Department of human settlements gets roasted in Parliament for its failures

In 2017, South Africa saw many communities mobilise to protest for affordable housing from the government. The people of Eldorado Park, Freedom Park, and Hout Bay are just some of the areas where poor and working-class citizens felt frustrated and sidelined by the slow rate of housing allocation.

The department of human settlements (DHS) presented its 2016/17 annual report to the National Council of Provinces (NCOP) social services committee in Parliament. The Daily Vox takes a look at the report and what emerged at the meeting on Tuesday, 28 November.

The department received an unqualified audit opinion, the best possible opinion the Auditor General can give. This means the DHS’s statements fairly represented its finances.

The department spent R30.5 billion, which is 99.6% of its total expenditure budget for the year. Most of it was spent on grants and transfer payments to public entities like the National Housing Finance Corporation. Underspending was mainly due to unfilled vacancies in the department.

Between 2014/15 and 2016/17, DHS completed 265 271 units, while 56 informal settlements were fully formalised and received full services like water and electricity.

It however failed to meet their targets on addressing the 800 000 title deed restoration backlog, upgrading houses in informal settlements, developing subsidy housing units, and creating affordable rental housing opportunities. It also hasn’t fully implemented its anti-fraud and corruption plan.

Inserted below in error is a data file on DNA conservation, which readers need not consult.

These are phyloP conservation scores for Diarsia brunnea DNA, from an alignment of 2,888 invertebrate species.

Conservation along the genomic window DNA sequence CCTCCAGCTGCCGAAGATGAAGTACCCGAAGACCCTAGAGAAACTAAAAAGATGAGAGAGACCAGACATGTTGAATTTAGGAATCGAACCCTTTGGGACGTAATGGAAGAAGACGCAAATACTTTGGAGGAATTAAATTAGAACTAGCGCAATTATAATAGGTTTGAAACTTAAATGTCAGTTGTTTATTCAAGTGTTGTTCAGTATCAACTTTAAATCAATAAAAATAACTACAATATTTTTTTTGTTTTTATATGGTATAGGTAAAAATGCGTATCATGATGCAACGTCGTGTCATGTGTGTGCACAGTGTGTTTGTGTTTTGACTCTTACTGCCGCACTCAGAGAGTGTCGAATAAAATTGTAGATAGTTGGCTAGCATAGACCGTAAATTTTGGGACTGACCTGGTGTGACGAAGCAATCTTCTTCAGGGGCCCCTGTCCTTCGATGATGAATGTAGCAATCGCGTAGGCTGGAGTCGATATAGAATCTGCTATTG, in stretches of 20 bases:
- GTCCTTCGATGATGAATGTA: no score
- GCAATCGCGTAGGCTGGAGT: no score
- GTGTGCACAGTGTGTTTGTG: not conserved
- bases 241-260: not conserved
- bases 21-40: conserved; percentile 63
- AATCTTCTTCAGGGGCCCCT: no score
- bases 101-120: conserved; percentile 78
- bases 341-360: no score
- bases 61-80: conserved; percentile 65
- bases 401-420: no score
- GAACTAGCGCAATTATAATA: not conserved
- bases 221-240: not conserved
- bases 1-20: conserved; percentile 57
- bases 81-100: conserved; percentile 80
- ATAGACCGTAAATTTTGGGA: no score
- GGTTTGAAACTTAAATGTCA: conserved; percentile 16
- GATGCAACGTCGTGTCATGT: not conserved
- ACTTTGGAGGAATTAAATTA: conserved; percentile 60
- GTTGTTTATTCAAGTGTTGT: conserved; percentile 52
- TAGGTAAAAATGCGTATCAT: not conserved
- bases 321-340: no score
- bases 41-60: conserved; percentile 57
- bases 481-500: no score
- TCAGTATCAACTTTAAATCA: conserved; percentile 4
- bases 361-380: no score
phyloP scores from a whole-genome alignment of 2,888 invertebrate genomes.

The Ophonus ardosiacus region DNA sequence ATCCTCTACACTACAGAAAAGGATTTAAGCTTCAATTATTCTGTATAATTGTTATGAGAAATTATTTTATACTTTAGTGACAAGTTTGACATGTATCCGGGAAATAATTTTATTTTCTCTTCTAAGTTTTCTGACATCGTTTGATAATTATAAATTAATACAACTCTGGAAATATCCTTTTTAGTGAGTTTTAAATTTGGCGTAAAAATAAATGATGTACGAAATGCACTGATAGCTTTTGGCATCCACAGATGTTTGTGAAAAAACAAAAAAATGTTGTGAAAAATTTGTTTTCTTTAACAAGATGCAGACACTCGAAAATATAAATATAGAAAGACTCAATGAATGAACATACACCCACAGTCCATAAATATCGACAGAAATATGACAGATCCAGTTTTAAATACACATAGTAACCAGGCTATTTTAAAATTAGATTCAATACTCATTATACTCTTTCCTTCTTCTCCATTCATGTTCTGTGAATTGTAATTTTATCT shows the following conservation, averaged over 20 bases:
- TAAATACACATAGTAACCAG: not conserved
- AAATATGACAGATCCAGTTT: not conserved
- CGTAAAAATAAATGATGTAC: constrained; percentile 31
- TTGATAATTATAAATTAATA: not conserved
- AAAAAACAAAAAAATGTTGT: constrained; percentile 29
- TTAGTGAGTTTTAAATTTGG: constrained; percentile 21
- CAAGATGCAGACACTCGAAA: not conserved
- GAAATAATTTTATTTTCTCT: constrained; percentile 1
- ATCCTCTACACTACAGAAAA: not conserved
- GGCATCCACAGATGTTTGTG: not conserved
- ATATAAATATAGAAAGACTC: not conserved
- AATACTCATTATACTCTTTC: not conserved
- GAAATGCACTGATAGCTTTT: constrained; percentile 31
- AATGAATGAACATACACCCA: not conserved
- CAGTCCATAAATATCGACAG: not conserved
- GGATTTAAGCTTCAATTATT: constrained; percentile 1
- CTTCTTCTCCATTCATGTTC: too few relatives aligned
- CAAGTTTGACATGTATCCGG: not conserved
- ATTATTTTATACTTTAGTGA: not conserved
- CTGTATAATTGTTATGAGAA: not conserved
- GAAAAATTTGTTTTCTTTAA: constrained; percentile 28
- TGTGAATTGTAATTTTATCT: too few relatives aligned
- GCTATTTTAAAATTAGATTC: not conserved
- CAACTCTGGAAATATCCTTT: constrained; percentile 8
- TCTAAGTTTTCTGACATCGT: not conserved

On the level of provinces, DHS reported that all of its settlement grants were transferred to municipalities. In term of meeting its targets, the Free State, Gauteng, Limpopo, and North West fell short and were listed as still “in ICU” while Mpumalanga showed progress.

The top performing municipalities in South Africa are eThekwini and Nelson Mandela Bay. The three big metros – Cape Town, Ekurhuleni, and Johannesburg – underspent on their human settlement development grants.

The committee also focussed on the fact that small cities were being sidelined by the national department. IFP MP Mntomuhle Khawula noted that despite KwaZulu-Natal having the second-largest population density after Gauteng, only one out of three metros received grants.

The committee called for the department to reconsider how it allocated grants. ANC MP Tsapane Mampuru said it should rather focus on population density than metros when allocating grants.

Lungelwa Zwane, ANC committee MP, said that it was unacceptable that some municipalities like Nelson Mandela Bay, Johannesburg, and Cape Town had underspent its funds. In the Parliamentary Monitoring Group’s minutes of the meeting, Zwane asked why the department wasn’t monitoring this.

Overall, the committee was not happy with the presentation, especially considering that both the minister Lindiwe Sisulu and deputy minister Zou Kota-Fredericks didn’t attend the meeting.